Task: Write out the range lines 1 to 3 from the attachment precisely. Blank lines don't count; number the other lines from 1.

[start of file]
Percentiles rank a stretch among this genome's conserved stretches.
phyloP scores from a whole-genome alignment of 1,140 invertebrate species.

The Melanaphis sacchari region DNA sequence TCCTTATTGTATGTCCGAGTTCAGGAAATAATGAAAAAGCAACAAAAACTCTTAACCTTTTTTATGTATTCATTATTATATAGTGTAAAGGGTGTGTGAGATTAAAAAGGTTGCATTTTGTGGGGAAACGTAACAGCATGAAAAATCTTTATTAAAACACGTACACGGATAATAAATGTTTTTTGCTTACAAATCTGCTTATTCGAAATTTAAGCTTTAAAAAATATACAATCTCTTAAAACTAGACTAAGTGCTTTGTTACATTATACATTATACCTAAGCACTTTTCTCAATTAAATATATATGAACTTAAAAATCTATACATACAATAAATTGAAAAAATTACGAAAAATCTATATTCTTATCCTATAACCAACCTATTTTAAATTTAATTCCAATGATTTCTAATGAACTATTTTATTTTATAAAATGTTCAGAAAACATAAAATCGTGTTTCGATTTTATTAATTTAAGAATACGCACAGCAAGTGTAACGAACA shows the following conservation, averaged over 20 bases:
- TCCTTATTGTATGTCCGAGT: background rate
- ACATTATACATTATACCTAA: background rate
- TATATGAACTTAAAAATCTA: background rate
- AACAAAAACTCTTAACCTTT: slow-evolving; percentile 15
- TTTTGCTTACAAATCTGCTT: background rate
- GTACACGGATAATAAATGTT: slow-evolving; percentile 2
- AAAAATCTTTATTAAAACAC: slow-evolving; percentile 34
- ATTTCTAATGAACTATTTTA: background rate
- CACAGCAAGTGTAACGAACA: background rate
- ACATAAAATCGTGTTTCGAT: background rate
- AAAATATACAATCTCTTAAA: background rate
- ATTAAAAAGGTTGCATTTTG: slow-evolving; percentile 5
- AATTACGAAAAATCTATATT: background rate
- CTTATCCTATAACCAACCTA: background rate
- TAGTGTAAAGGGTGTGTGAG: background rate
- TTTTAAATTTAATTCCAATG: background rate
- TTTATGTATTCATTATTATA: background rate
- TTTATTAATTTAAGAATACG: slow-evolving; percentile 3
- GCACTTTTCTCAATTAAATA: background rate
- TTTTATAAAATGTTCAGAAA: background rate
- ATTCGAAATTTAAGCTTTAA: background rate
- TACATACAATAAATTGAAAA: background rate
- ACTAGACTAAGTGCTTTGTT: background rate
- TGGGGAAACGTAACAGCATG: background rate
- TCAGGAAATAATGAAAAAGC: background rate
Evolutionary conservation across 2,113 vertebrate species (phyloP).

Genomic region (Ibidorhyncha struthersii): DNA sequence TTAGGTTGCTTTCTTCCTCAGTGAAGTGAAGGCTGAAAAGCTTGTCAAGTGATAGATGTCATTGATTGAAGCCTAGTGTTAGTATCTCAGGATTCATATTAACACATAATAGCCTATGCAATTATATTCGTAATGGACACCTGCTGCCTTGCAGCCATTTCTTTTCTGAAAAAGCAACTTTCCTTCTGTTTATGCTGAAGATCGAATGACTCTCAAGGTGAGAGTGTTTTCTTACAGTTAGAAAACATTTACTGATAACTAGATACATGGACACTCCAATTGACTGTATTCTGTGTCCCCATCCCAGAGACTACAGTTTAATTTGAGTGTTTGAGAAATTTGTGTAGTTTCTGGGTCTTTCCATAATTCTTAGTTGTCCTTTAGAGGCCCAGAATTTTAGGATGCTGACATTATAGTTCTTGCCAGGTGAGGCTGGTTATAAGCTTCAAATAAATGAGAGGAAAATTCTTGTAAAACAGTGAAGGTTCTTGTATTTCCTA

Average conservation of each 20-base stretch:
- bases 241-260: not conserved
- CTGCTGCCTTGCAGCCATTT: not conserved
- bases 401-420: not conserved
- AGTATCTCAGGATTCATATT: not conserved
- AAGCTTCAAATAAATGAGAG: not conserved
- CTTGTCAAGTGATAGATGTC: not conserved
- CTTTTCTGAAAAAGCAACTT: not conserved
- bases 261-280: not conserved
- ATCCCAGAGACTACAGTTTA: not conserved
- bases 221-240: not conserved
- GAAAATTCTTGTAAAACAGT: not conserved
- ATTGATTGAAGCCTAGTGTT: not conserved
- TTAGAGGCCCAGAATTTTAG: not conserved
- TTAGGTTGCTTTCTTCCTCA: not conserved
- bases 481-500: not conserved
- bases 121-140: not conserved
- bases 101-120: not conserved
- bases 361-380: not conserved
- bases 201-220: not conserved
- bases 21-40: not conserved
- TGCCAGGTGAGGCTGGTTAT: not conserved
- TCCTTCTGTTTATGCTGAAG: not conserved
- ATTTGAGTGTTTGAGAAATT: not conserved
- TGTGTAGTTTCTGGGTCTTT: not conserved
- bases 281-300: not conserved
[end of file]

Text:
Percentiles rank a stretch among this genome's conserved stretches.
phyloP scores from a whole-genome alignment of 1,140 invertebrate species.

The Melanaphis sacchari region DNA sequence TCCTTATTGTATGTCCGAGTTCAGGAAATAATGAAAAAGCAACAAAAACTCTTAACCTTTTTTATGTATTCATTATTATATAGTGTAAAGGGTGTGTGAGATTAAAAAGGTTGCATTTTGTGGGGAAACGTAACAGCATGAAAAATCTTTATTAAAACACGTACACGGATAATAAATGTTTTTTGCTTACAAATCTGCTTATTCGAAATTTAAGCTTTAAAAAATATACAATCTCTTAAAACTAGACTAAGTGCTTTGTTACATTATACATTATACCTAAGCACTTTTCTCAATTAAATATATATGAACTTAAAAATCTATACATACAATAAATTGAAAAAATTACGAAAAATCTATATTCTTATCCTATAACCAACCTATTTTAAATTTAATTCCAATGATTTCTAATGAACTATTTTATTTTATAAAATGTTCAGAAAACATAAAATCGTGTTTCGATTTTATTAATTTAAGAATACGCACAGCAAGTGTAACGAACA shows the following conservation, averaged over 20 bases: